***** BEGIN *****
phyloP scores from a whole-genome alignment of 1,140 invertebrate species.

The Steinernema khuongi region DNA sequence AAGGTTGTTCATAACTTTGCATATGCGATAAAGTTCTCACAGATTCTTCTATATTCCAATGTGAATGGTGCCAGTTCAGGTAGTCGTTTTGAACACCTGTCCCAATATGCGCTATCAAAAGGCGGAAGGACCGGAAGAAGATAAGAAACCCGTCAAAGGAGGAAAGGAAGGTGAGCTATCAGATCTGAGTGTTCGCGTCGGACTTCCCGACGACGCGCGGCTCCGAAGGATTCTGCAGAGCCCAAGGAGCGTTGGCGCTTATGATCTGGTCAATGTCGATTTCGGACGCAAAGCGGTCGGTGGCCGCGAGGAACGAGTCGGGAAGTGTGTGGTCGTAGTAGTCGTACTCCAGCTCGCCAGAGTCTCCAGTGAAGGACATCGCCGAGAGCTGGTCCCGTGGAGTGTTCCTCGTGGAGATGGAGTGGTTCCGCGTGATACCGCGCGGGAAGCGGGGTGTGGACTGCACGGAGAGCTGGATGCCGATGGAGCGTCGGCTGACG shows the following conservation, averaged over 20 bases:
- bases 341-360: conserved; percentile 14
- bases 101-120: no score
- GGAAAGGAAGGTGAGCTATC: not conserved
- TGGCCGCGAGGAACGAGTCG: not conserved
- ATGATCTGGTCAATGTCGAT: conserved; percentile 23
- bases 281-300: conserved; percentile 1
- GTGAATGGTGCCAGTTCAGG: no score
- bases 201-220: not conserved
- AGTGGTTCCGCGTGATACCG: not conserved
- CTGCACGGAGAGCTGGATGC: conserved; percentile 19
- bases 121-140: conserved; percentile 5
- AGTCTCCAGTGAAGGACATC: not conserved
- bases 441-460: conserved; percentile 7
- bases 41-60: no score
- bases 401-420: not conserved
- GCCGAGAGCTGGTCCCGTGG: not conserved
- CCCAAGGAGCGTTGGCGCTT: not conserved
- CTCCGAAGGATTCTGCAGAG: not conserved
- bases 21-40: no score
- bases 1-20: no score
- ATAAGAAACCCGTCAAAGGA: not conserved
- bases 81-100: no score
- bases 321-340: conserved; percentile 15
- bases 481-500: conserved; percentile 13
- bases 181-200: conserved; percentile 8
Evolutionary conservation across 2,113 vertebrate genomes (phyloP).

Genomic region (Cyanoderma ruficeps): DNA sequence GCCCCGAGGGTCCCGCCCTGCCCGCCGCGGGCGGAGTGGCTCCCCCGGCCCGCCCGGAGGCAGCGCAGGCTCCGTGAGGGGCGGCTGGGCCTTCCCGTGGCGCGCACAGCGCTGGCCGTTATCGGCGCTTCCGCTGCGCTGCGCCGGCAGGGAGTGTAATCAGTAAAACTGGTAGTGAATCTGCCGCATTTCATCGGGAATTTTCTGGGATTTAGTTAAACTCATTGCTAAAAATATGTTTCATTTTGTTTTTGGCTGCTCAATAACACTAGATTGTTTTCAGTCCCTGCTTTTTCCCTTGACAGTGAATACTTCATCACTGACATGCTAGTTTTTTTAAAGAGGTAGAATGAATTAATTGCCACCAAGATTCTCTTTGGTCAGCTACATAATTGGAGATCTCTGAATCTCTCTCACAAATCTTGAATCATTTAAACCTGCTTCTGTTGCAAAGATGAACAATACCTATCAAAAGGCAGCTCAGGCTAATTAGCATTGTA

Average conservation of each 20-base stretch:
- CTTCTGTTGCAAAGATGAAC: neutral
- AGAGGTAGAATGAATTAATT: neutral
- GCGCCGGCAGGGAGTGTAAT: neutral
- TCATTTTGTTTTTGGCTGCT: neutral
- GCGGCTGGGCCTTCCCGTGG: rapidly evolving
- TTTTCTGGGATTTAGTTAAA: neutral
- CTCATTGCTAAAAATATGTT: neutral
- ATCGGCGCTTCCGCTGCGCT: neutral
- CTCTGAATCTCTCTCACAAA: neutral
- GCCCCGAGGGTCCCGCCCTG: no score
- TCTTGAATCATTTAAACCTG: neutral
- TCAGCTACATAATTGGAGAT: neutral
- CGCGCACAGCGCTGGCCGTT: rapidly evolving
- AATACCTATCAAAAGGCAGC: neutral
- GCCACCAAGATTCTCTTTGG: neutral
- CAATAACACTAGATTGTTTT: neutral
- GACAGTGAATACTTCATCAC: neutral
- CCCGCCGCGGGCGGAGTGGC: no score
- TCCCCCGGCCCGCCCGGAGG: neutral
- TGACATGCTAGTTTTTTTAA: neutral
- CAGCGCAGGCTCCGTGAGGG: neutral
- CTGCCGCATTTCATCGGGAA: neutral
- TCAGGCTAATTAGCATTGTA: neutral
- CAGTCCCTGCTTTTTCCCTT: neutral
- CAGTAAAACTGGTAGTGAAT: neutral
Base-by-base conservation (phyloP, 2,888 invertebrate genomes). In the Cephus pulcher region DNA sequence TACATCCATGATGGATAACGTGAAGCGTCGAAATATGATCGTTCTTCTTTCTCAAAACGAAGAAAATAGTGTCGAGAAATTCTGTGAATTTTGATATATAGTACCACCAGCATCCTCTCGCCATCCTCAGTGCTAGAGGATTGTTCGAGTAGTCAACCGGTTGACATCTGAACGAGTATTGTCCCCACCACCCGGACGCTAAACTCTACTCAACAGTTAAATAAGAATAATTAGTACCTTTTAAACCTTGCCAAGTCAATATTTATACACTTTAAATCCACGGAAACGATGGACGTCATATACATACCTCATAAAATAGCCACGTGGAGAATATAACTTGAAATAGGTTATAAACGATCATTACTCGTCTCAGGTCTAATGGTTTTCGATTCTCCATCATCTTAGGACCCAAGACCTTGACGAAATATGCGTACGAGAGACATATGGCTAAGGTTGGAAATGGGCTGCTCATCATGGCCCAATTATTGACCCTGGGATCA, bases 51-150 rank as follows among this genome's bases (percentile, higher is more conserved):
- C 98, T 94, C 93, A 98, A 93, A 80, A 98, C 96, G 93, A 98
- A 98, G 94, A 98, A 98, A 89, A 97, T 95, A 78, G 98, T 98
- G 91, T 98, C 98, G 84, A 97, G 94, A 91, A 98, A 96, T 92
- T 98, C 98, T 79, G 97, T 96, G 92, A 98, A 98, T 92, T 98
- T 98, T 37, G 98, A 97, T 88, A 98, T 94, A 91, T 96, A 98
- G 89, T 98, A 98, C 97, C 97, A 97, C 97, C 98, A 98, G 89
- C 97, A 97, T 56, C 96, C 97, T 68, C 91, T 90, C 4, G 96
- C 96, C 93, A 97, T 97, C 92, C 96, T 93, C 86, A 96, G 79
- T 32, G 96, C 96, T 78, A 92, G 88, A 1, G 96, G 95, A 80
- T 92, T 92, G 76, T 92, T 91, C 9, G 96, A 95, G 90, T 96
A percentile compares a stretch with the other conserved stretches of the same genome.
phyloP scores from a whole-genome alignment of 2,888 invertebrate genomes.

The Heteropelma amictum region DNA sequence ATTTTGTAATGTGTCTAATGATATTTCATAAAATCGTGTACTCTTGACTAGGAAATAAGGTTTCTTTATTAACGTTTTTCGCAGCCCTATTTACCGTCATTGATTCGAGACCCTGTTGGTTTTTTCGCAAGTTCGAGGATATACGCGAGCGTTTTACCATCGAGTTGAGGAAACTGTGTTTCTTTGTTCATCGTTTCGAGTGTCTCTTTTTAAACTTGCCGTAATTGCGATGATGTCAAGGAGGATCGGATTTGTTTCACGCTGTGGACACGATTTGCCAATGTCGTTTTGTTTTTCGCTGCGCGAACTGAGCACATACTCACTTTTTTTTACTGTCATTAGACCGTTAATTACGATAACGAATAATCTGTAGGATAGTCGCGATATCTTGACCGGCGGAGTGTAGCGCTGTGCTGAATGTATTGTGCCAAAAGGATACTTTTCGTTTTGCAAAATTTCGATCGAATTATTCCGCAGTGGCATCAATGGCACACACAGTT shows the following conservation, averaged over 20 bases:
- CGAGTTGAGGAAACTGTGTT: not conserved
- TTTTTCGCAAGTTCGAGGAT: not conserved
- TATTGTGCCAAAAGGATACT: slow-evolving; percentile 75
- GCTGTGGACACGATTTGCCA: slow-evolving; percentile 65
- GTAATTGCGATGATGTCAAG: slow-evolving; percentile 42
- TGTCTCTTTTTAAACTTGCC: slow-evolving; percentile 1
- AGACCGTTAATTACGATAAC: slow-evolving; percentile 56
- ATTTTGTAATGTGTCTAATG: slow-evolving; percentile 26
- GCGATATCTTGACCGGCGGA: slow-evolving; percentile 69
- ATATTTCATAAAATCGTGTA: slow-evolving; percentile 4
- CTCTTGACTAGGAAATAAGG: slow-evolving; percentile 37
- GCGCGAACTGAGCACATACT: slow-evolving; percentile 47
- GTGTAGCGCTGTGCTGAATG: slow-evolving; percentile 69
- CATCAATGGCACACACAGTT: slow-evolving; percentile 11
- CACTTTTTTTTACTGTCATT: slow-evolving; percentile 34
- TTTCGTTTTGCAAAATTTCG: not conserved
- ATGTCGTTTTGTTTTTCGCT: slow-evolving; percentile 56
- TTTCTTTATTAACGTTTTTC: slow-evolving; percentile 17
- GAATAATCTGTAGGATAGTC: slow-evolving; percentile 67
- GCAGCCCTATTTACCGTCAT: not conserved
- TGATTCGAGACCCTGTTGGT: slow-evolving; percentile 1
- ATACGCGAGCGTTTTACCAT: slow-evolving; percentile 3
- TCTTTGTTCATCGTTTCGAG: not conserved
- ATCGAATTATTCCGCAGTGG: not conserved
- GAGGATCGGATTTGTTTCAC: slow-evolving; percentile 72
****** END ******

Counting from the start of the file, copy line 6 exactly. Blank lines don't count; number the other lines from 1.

- TGGCCGCGAGGAACGAGTCG: not conserved